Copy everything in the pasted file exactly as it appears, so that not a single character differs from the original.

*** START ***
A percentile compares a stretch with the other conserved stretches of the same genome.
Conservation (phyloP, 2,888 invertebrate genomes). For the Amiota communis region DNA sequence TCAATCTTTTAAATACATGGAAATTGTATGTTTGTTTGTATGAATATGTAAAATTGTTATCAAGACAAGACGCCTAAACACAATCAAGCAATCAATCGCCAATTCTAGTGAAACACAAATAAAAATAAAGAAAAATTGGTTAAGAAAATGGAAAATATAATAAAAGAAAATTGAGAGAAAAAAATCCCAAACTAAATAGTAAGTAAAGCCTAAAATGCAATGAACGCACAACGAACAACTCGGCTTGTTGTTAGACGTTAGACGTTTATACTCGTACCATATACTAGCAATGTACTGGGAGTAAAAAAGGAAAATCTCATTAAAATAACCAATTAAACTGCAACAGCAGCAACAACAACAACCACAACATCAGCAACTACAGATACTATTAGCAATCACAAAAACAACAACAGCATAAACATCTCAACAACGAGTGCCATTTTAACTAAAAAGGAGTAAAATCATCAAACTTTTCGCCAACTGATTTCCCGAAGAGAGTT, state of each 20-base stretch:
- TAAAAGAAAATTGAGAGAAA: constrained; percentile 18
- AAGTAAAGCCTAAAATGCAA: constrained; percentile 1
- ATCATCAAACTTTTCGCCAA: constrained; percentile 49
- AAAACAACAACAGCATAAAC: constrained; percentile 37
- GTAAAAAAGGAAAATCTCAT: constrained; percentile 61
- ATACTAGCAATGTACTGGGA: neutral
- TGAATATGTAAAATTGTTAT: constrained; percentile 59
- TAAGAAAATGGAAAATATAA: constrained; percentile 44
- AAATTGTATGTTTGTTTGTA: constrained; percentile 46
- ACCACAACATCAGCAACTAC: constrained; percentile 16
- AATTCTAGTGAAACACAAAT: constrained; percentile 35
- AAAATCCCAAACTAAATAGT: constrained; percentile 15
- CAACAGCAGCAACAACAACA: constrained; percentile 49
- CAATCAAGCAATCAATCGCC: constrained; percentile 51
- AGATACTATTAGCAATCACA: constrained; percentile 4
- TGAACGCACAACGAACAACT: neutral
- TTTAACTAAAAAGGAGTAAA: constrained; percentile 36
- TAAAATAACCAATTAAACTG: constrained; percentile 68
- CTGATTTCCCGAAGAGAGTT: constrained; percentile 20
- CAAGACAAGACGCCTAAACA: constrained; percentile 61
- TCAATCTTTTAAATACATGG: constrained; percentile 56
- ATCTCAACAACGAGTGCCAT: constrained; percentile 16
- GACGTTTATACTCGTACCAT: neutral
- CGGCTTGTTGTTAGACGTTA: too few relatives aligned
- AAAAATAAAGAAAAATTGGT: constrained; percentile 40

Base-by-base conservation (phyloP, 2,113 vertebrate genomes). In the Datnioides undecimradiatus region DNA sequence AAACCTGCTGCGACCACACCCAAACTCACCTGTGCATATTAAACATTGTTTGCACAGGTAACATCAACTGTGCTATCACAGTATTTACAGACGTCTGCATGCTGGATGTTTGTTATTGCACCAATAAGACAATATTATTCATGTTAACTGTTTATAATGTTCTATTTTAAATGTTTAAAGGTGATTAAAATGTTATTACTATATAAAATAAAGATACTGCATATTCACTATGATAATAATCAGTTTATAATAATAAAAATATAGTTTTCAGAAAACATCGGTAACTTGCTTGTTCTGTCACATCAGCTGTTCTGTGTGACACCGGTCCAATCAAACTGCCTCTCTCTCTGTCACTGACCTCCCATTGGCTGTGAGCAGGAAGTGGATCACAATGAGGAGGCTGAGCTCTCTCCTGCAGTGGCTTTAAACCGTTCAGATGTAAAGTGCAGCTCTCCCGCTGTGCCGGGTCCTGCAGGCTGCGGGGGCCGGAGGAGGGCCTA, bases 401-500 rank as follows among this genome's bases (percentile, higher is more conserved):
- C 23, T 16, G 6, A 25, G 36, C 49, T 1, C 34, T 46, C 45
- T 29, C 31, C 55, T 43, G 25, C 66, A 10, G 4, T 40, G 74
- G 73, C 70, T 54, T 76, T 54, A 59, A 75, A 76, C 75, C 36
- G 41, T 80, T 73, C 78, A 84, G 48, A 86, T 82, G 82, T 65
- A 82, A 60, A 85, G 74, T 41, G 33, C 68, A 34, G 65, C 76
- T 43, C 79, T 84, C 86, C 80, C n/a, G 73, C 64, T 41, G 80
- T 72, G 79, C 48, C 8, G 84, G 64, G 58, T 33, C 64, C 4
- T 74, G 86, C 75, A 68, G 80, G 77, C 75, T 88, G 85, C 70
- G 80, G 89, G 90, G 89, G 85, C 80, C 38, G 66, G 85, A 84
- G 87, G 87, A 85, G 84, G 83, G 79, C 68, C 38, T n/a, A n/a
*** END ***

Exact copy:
A percentile compares a stretch with the other conserved stretches of the same genome.
Conservation (phyloP, 2,888 invertebrate genomes). For the Amiota communis region DNA sequence TCAATCTTTTAAATACATGGAAATTGTATGTTTGTTTGTATGAATATGTAAAATTGTTATCAAGACAAGACGCCTAAACACAATCAAGCAATCAATCGCCAATTCTAGTGAAACACAAATAAAAATAAAGAAAAATTGGTTAAGAAAATGGAAAATATAATAAAAGAAAATTGAGAGAAAAAAATCCCAAACTAAATAGTAAGTAAAGCCTAAAATGCAATGAACGCACAACGAACAACTCGGCTTGTTGTTAGACGTTAGACGTTTATACTCGTACCATATACTAGCAATGTACTGGGAGTAAAAAAGGAAAATCTCATTAAAATAACCAATTAAACTGCAACAGCAGCAACAACAACAACCACAACATCAGCAACTACAGATACTATTAGCAATCACAAAAACAACAACAGCATAAACATCTCAACAACGAGTGCCATTTTAACTAAAAAGGAGTAAAATCATCAAACTTTTCGCCAACTGATTTCCCGAAGAGAGTT, state of each 20-base stretch:
- TAAAAGAAAATTGAGAGAAA: constrained; percentile 18
- AAGTAAAGCCTAAAATGCAA: constrained; percentile 1
- ATCATCAAACTTTTCGCCAA: constrained; percentile 49
- AAAACAACAACAGCATAAAC: constrained; percentile 37
- GTAAAAAAGGAAAATCTCAT: constrained; percentile 61
- ATACTAGCAATGTACTGGGA: neutral
- TGAATATGTAAAATTGTTAT: constrained; percentile 59
- TAAGAAAATGGAAAATATAA: constrained; percentile 44
- AAATTGTATGTTTGTTTGTA: constrained; percentile 46
- ACCACAACATCAGCAACTAC: constrained; percentile 16
- AATTCTAGTGAAACACAAAT: constrained; percentile 35
- AAAATCCCAAACTAAATAGT: constrained; percentile 15
- CAACAGCAGCAACAACAACA: constrained; percentile 49
- CAATCAAGCAATCAATCGCC: constrained; percentile 51
- AGATACTATTAGCAATCACA: constrained; percentile 4
- TGAACGCACAACGAACAACT: neutral
- TTTAACTAAAAAGGAGTAAA: constrained; percentile 36
- TAAAATAACCAATTAAACTG: constrained; percentile 68
- CTGATTTCCCGAAGAGAGTT: constrained; percentile 20
- CAAGACAAGACGCCTAAACA: constrained; percentile 61
- TCAATCTTTTAAATACATGG: constrained; percentile 56
- ATCTCAACAACGAGTGCCAT: constrained; percentile 16
- GACGTTTATACTCGTACCAT: neutral
- CGGCTTGTTGTTAGACGTTA: too few relatives aligned
- AAAAATAAAGAAAAATTGGT: constrained; percentile 40

Base-by-base conservation (phyloP, 2,113 vertebrate genomes). In the Datnioides undecimradiatus region DNA sequence AAACCTGCTGCGACCACACCCAAACTCACCTGTGCATATTAAACATTGTTTGCACAGGTAACATCAACTGTGCTATCACAGTATTTACAGACGTCTGCATGCTGGATGTTTGTTATTGCACCAATAAGACAATATTATTCATGTTAACTGTTTATAATGTTCTATTTTAAATGTTTAAAGGTGATTAAAATGTTATTACTATATAAAATAAAGATACTGCATATTCACTATGATAATAATCAGTTTATAATAATAAAAATATAGTTTTCAGAAAACATCGGTAACTTGCTTGTTCTGTCACATCAGCTGTTCTGTGTGACACCGGTCCAATCAAACTGCCTCTCTCTCTGTCACTGACCTCCCATTGGCTGTGAGCAGGAAGTGGATCACAATGAGGAGGCTGAGCTCTCTCCTGCAGTGGCTTTAAACCGTTCAGATGTAAAGTGCAGCTCTCCCGCTGTGCCGGGTCCTGCAGGCTGCGGGGGCCGGAGGAGGGCCTA, bases 401-500 rank as follows among this genome's bases (percentile, higher is more conserved):
- C 23, T 16, G 6, A 25, G 36, C 49, T 1, C 34, T 46, C 45
- T 29, C 31, C 55, T 43, G 25, C 66, A 10, G 4, T 40, G 74
- G 73, C 70, T 54, T 76, T 54, A 59, A 75, A 76, C 75, C 36
- G 41, T 80, T 73, C 78, A 84, G 48, A 86, T 82, G 82, T 65
- A 82, A 60, A 85, G 74, T 41, G 33, C 68, A 34, G 65, C 76
- T 43, C 79, T 84, C 86, C 80, C n/a, G 73, C 64, T 41, G 80
- T 72, G 79, C 48, C 8, G 84, G 64, G 58, T 33, C 64, C 4
- T 74, G 86, C 75, A 68, G 80, G 77, C 75, T 88, G 85, C 70
- G 80, G 89, G 90, G 89, G 85, C 80, C 38, G 66, G 85, A 84
- G 87, G 87, A 85, G 84, G 83, G 79, C 68, C 38, T n/a, A n/a